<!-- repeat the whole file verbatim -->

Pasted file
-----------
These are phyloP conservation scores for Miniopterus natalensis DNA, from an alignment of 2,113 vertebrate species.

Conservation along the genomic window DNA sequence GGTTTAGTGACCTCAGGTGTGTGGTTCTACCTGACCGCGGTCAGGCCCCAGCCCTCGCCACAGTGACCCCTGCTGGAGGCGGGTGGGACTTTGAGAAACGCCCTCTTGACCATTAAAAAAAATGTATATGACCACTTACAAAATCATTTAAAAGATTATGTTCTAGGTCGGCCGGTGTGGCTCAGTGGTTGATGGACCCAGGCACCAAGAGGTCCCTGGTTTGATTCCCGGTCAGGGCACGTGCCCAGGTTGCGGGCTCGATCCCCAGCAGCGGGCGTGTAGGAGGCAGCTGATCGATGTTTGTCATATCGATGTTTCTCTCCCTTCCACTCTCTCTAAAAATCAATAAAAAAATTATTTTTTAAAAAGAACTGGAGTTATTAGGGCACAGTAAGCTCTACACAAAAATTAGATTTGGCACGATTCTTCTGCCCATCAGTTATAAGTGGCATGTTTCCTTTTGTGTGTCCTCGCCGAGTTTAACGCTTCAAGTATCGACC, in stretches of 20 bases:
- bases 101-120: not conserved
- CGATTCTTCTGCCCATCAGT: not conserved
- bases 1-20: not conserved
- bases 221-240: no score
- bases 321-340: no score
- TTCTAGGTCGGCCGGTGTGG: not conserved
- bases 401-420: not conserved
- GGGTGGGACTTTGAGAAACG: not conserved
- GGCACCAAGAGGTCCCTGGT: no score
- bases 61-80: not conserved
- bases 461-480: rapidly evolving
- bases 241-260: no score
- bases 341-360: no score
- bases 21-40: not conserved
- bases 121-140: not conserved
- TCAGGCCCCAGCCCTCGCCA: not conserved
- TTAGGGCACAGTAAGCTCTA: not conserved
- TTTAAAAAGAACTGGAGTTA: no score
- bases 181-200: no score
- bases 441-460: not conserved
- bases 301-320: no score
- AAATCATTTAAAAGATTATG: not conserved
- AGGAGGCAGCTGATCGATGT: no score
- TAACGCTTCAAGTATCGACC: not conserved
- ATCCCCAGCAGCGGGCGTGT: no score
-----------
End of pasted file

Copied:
These are phyloP conservation scores for Miniopterus natalensis DNA, from an alignment of 2,113 vertebrate species.

Conservation along the genomic window DNA sequence GGTTTAGTGACCTCAGGTGTGTGGTTCTACCTGACCGCGGTCAGGCCCCAGCCCTCGCCACAGTGACCCCTGCTGGAGGCGGGTGGGACTTTGAGAAACGCCCTCTTGACCATTAAAAAAAATGTATATGACCACTTACAAAATCATTTAAAAGATTATGTTCTAGGTCGGCCGGTGTGGCTCAGTGGTTGATGGACCCAGGCACCAAGAGGTCCCTGGTTTGATTCCCGGTCAGGGCACGTGCCCAGGTTGCGGGCTCGATCCCCAGCAGCGGGCGTGTAGGAGGCAGCTGATCGATGTTTGTCATATCGATGTTTCTCTCCCTTCCACTCTCTCTAAAAATCAATAAAAAAATTATTTTTTAAAAAGAACTGGAGTTATTAGGGCACAGTAAGCTCTACACAAAAATTAGATTTGGCACGATTCTTCTGCCCATCAGTTATAAGTGGCATGTTTCCTTTTGTGTGTCCTCGCCGAGTTTAACGCTTCAAGTATCGACC, in stretches of 20 bases:
- bases 101-120: not conserved
- CGATTCTTCTGCCCATCAGT: not conserved
- bases 1-20: not conserved
- bases 221-240: no score
- bases 321-340: no score
- TTCTAGGTCGGCCGGTGTGG: not conserved
- bases 401-420: not conserved
- GGGTGGGACTTTGAGAAACG: not conserved
- GGCACCAAGAGGTCCCTGGT: no score
- bases 61-80: not conserved
- bases 461-480: rapidly evolving
- bases 241-260: no score
- bases 341-360: no score
- bases 21-40: not conserved
- bases 121-140: not conserved
- TCAGGCCCCAGCCCTCGCCA: not conserved
- TTAGGGCACAGTAAGCTCTA: not conserved
- TTTAAAAAGAACTGGAGTTA: no score
- bases 181-200: no score
- bases 441-460: not conserved
- bases 301-320: no score
- AAATCATTTAAAAGATTATG: not conserved
- AGGAGGCAGCTGATCGATGT: no score
- TAACGCTTCAAGTATCGACC: not conserved
- ATCCCCAGCAGCGGGCGTGT: no score